More information and prompts here: https://lindaghill.com/2018/12/31/what-is-just-jot-it-january-2019-rules/

Holy Innocents

On December 28th, the Catholic Church commemorates the Holy Innocents, the very young children who were killed by order of King Herod in an attempt to eliminate the threat posed by the birth of Jesus.

Today in the United States, I am mourning the death of two children who fled here with a parent, seeking safety and protection, but who died while detained by Customs and Border Protection.

The government is trying to blame the parents for bringing their children here, but these people were living in desperation and danger in Guatemala. They would not have risked coming to the United States if there had been any safe option in their home country. International and domestic law, as well as human decency, call on us to protect the vulnerable; the current administration has failed miserably and, when challenged in court and among the citizenry, has said that it will fix things, but then declared a new policy that violates those same laws in a slightly different way. (And for those who are grumbling that those seeking asylum need to enter the country through legal ports of entry, both US and international law recognize the right to ask for asylum without regard to means of entry. Also, the current administration has made it nearly impossible to enter through the legal ports of entry, which further endangers the already vulnerable.)

I am also remembering the many thousands of children and teens who have been separated from their families and placed in custody. While I am grateful that some have been reunited with family, others are still in detention. All of these children and young people will have life-long scars from the trauma of separation, sometimes without even having access to someone who speaks their language. Somehow, the US government assumes that all Central and South Americans speak Spanish, but many of the current asylum speakers come from remote areas where they speak an indigenous language, not Spanish. Imagine how terrifying it is to be separated from your family in a strange place where you can’t understand anything that is said to you.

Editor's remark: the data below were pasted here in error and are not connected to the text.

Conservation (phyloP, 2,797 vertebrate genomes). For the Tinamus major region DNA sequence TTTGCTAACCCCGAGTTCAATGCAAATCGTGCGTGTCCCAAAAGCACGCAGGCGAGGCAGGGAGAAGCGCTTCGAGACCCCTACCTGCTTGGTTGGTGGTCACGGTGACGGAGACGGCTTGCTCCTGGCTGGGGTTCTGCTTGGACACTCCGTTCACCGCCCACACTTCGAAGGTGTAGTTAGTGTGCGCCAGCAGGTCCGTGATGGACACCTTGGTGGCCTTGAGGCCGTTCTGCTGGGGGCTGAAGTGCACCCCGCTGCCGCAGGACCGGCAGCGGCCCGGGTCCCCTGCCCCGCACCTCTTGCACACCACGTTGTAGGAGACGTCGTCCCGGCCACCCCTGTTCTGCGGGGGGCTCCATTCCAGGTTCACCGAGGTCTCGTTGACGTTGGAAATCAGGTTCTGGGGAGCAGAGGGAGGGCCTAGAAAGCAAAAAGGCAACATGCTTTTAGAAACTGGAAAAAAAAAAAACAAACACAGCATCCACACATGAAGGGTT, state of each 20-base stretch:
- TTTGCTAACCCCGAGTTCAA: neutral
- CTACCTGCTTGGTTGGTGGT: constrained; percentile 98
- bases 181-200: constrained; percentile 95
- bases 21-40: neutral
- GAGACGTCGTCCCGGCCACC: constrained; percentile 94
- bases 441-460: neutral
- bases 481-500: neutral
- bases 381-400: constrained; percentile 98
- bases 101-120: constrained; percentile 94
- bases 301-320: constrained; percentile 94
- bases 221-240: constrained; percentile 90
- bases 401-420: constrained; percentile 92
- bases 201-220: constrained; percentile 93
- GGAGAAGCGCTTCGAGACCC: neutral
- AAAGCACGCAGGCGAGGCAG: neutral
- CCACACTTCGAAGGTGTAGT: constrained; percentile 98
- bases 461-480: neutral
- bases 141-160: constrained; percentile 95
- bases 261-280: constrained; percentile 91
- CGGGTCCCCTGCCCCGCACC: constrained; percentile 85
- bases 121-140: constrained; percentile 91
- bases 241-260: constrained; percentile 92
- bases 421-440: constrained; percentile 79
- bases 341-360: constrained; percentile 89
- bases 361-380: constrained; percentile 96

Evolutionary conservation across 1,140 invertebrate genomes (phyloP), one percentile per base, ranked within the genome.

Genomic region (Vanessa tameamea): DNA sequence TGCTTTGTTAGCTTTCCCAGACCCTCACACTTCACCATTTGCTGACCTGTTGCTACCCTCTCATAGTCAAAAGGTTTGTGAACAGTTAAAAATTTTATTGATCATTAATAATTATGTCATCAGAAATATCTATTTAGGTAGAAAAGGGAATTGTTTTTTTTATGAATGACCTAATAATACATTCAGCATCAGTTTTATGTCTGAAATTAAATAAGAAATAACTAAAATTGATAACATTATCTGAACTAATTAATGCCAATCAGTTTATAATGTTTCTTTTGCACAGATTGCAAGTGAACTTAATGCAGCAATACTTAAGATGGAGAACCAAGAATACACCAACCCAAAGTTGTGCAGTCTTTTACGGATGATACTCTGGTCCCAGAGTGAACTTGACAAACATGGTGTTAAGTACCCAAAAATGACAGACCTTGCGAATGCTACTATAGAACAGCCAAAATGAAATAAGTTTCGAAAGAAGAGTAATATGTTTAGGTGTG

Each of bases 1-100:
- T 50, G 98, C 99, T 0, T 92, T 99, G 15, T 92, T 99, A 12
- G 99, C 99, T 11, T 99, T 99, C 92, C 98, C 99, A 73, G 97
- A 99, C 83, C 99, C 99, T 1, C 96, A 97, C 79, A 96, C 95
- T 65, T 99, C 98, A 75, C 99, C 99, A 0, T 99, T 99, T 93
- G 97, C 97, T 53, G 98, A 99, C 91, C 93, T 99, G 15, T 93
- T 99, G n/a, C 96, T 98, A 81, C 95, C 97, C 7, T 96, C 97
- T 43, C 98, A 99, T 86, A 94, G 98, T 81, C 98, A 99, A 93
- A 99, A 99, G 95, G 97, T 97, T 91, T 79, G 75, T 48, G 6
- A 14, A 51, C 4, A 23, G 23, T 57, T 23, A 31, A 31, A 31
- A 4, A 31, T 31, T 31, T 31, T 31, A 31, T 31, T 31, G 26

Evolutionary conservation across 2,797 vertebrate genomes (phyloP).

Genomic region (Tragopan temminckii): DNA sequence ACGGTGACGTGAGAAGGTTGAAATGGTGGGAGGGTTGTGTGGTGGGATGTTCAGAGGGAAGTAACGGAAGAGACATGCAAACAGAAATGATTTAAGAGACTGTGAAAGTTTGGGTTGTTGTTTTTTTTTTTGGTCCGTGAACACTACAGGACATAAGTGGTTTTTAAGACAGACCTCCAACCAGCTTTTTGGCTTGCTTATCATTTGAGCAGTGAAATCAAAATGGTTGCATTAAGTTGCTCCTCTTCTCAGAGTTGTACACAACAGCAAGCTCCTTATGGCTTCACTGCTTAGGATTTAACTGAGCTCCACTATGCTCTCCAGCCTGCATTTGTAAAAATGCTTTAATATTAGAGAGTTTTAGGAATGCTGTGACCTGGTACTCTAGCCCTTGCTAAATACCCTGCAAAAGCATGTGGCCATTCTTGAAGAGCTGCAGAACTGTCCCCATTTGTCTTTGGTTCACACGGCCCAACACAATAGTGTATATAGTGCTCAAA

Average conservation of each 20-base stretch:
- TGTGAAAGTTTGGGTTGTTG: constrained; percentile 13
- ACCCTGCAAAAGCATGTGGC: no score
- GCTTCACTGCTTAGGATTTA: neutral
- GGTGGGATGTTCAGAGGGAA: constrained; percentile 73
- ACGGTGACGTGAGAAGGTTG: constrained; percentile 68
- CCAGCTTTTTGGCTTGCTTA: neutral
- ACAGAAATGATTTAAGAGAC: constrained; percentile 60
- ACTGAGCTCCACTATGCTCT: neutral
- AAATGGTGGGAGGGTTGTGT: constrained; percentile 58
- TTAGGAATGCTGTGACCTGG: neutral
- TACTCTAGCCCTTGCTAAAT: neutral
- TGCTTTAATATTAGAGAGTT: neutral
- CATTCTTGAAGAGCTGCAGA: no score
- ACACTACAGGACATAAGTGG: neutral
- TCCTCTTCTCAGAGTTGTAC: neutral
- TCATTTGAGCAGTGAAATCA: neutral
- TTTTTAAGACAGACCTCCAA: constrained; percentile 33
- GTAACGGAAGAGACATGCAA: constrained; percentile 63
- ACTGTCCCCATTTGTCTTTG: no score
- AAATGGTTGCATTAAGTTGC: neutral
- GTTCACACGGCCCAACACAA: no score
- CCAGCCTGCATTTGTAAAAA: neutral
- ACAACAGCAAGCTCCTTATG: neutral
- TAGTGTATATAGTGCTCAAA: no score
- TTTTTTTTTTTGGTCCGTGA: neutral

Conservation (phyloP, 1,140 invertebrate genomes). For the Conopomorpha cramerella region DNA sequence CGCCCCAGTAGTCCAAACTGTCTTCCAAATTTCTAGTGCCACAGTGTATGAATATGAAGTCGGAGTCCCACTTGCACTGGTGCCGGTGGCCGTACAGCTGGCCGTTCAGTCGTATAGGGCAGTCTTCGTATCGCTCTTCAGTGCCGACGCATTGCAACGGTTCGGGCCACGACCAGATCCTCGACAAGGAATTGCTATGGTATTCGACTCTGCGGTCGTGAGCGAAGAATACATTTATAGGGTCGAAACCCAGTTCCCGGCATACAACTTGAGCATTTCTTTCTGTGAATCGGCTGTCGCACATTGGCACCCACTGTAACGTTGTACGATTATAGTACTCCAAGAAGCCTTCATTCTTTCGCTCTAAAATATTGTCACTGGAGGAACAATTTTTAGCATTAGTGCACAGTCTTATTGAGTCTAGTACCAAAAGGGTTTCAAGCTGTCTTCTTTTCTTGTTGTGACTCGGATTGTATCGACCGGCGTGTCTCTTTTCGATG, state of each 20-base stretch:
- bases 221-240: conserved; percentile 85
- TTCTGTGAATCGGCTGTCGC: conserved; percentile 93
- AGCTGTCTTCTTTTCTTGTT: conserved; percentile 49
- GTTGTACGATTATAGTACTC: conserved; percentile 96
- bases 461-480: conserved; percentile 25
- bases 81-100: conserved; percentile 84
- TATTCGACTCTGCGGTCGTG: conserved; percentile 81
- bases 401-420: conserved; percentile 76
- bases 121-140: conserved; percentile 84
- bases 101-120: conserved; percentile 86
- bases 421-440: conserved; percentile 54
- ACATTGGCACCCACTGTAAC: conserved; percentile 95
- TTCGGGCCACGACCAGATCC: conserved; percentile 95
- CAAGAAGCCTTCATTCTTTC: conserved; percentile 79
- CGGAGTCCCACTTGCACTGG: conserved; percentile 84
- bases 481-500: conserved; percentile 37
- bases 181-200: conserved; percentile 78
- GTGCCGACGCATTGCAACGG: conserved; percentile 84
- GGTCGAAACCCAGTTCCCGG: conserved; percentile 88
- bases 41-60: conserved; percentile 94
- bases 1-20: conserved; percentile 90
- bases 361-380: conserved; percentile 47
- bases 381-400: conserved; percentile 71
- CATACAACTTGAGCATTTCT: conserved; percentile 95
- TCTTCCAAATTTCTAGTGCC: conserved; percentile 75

I am grateful for the many volunteers who have come forward to help the migrants, offering material and legal aid, and for the millions who give to organizations that are helping to support these people and battle in court on their behalf.

There are also many people and organizations trying to get legal solutions in place. Several years ago, the Senate passed a comprehensive immigration reform bill; although the House would likely have passed it as well, the Republican leadership would not put it up for a vote. Perhaps, with Democrats set to take over the majority in the House in January, there can be comprehensive immigration reform passed by both houses of Congress. Admittedly, it might have to pass by large margins, in case the president vetoes it, but I’m hoping that at least some reforms can be put in place.